Wall Street is split on the value of having a Chinese joint venture.
Morgan Stanley and UBS Group AG are planning to raise their stakes in their securities operations in the country to the maximum 49 percent allowed, just weeks after JP Morgan Chase & Co. severed ties with its local partner amid frustration over a lack of control.
China increased the cap on foreign holdings from 33 percent in 2012, still below the coveted threshold of 50 percent above which majority control would be possible. Morgan Stanley, with 33.3 percent of its venture, and UBS, with 24.99 percent, clearly have decided the market potential merits the extra investment.
Whether that confidence is justified is an open question. The fact is that China just doesn’t make much money for foreign investment banks.
UBS topped foreign securities firms in the country with net income of 296 million yuan ($44 million) in 2015. That’s barely enough to pay JPMorgan CEO Jamie Dimon’s salary ($30.4 million). Morgan Stanley’s venture with Huaxin Securities made even less — 30 million yuan in 2015, though that represented a turnaround after years of losses.
Overseas banks remain minnows beside the dominant Chinese firms. UBS ranked 95th among brokerages in China in 2015, overshadowed by rivals such as Citic Securities Co. in stock trading and lenders like Industrial & Commercial Bank of China Ltd. in onshore bond underwriting.
Debt sales are a lucrative business and remain a lock for Chinese banks: arranging yuan-denominated issues accounted for 75 percent of the Asia-Pacific’s total bond underwriting fees for most of last year, according to data from Freeman & Co.
For UBS at least, there’s an added draw in China: Unlike Morgan Stanley, the Swiss bank has management control over its venture (Goldman Sachs Group Inc. is another overseas firm with that privilege). UBS’s venture also has a license to trade domestic shares. Like Goldman, UBS has more than a decade of history with its venture, which has helped cover the costs of building out operations.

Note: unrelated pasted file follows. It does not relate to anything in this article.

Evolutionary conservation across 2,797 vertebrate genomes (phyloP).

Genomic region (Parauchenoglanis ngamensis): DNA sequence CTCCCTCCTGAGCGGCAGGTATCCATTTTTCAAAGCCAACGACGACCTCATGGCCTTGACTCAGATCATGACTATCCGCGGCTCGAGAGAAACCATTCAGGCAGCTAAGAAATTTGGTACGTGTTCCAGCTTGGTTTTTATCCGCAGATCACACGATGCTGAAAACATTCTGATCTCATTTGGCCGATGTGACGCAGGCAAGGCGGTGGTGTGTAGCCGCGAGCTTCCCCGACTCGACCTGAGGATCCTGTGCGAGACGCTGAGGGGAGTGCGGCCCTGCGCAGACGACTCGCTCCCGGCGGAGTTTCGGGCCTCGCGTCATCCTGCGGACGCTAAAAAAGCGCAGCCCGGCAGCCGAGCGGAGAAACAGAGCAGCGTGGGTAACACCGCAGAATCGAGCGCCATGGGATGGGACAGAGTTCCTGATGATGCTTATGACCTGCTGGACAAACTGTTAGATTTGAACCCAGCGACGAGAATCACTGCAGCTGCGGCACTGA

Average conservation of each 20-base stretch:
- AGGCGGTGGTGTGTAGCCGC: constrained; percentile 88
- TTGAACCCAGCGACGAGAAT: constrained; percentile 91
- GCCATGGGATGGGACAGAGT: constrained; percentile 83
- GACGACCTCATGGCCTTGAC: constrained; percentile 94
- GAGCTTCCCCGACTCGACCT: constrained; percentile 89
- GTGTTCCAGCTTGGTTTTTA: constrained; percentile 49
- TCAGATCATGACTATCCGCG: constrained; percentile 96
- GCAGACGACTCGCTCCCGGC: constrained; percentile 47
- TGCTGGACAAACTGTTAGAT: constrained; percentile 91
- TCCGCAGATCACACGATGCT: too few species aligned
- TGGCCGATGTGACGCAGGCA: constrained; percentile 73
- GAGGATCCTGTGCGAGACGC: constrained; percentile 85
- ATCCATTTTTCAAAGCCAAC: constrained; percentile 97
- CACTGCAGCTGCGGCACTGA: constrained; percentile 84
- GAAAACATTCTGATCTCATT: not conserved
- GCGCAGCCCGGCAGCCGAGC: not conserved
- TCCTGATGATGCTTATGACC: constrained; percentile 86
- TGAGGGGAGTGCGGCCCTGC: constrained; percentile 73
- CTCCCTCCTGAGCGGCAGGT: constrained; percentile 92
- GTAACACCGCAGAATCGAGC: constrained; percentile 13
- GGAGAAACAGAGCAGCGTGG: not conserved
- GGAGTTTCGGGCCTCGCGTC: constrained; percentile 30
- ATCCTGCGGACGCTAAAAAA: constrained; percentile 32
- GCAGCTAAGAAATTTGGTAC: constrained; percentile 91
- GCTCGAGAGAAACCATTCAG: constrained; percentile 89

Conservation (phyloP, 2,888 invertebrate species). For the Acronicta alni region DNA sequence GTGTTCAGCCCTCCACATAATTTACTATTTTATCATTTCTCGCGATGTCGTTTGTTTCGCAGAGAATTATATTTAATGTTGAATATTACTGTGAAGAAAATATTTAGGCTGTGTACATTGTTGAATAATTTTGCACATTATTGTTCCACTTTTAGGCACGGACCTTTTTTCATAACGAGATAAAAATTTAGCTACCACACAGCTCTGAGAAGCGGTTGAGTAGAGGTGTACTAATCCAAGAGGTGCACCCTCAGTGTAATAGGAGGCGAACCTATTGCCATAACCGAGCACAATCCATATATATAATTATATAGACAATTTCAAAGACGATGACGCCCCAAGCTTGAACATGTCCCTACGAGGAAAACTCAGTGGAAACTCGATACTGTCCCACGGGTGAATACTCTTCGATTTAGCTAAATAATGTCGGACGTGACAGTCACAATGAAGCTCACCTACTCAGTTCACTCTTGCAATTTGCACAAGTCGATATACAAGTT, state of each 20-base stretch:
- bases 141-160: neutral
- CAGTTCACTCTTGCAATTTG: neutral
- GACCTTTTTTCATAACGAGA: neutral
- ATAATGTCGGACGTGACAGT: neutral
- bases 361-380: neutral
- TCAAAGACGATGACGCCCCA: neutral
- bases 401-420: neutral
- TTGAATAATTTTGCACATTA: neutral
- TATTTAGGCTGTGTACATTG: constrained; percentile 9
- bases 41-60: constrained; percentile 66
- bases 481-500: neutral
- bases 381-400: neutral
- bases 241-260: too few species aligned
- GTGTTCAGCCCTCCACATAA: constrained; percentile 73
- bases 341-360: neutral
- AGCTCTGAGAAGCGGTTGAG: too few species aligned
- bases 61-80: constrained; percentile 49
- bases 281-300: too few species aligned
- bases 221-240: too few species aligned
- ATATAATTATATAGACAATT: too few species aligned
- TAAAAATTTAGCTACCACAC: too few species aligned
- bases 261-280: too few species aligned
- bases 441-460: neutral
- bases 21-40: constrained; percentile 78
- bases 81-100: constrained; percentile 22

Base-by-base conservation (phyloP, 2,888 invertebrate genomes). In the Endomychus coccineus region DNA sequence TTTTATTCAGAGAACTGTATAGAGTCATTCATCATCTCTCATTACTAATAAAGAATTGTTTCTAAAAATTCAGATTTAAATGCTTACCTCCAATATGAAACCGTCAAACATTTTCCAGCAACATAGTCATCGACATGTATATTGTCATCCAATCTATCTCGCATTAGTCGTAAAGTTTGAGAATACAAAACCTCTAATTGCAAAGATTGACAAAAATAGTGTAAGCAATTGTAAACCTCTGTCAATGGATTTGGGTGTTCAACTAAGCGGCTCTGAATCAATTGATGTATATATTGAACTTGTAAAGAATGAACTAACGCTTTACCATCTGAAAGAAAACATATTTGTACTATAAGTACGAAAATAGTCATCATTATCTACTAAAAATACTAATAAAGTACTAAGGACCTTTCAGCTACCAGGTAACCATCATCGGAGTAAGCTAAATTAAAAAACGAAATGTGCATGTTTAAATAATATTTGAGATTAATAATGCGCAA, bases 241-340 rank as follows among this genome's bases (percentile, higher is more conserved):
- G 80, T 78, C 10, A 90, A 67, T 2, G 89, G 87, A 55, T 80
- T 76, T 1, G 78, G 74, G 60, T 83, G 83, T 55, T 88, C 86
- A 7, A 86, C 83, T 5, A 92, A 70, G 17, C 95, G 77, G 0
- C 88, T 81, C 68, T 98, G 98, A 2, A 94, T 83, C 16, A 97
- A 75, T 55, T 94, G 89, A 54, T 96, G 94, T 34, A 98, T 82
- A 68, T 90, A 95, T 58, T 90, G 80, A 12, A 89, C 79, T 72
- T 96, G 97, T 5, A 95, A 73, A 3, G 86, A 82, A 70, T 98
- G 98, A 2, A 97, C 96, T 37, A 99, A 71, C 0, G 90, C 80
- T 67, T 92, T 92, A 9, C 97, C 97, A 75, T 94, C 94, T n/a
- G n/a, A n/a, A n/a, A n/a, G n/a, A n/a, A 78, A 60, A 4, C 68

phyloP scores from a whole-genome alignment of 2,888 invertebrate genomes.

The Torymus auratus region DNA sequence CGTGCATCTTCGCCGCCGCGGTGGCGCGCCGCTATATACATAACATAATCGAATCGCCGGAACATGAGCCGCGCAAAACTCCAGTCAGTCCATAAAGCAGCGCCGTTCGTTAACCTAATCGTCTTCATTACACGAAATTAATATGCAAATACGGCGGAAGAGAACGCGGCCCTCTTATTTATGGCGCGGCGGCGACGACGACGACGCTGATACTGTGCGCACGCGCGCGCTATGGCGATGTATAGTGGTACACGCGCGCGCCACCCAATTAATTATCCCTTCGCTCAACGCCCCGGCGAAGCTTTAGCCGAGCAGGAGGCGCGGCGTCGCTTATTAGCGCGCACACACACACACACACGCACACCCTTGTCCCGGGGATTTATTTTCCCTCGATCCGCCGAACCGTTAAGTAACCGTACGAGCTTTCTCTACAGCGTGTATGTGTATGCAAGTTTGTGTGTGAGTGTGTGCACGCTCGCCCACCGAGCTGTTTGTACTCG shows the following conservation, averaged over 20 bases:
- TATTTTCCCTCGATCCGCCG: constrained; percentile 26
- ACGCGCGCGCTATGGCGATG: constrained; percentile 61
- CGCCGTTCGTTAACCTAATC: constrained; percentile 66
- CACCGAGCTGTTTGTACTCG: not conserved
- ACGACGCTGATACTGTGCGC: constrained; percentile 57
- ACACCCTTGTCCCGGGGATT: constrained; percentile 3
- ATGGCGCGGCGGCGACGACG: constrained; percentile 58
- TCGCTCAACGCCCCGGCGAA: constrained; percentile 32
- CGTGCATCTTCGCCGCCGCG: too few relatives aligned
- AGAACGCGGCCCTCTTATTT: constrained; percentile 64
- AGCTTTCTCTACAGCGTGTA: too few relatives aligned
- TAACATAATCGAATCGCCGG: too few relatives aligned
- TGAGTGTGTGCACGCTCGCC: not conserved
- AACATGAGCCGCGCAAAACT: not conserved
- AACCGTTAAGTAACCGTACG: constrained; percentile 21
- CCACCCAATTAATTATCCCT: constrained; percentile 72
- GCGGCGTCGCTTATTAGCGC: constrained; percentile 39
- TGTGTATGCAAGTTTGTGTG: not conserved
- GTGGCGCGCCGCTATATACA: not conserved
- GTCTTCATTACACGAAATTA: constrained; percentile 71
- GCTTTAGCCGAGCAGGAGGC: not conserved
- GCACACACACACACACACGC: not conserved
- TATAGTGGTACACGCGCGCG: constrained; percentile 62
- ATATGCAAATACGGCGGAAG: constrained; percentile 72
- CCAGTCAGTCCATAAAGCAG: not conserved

Morgan Stanley was the first overseas bank allowed to enter the market when it helped establish China International Capital Corp. in 1995. But the New York-based bank sold its stake — again after being stymied by a lack of control — and set up with Huaxin Securities in 2011.
More than two decades since that groundbreaking investment, US and European investment banks are still waiting for their big payday. If nothing else, they can’t be faulted for patience. UBS wants “to build a long-run, steady presence in China,” Chairman Axel Weber told Bloomberg Television from Shanghai on Monday.
China’s Ministry of Finance has said the 49 percent ownership limit will be raised gradually. No date has been given. HSBC Holdings Plc said in November 2015 it was seeking majority ownership for a securities venture in China. It’s still waiting. Meanwhile, local investment banks have grown ever stronger as the size of China’s financial markets has ballooned.
Without control, on paper or otherwise, a Chinese investment banking venture is just a placeholder for a promise that may never
Nisha Gopalan is a Bloomberg Gadfly columnist covering deals and banking. She previously worked for the Wall Street Journal and Dow Jones as an editor and a reporter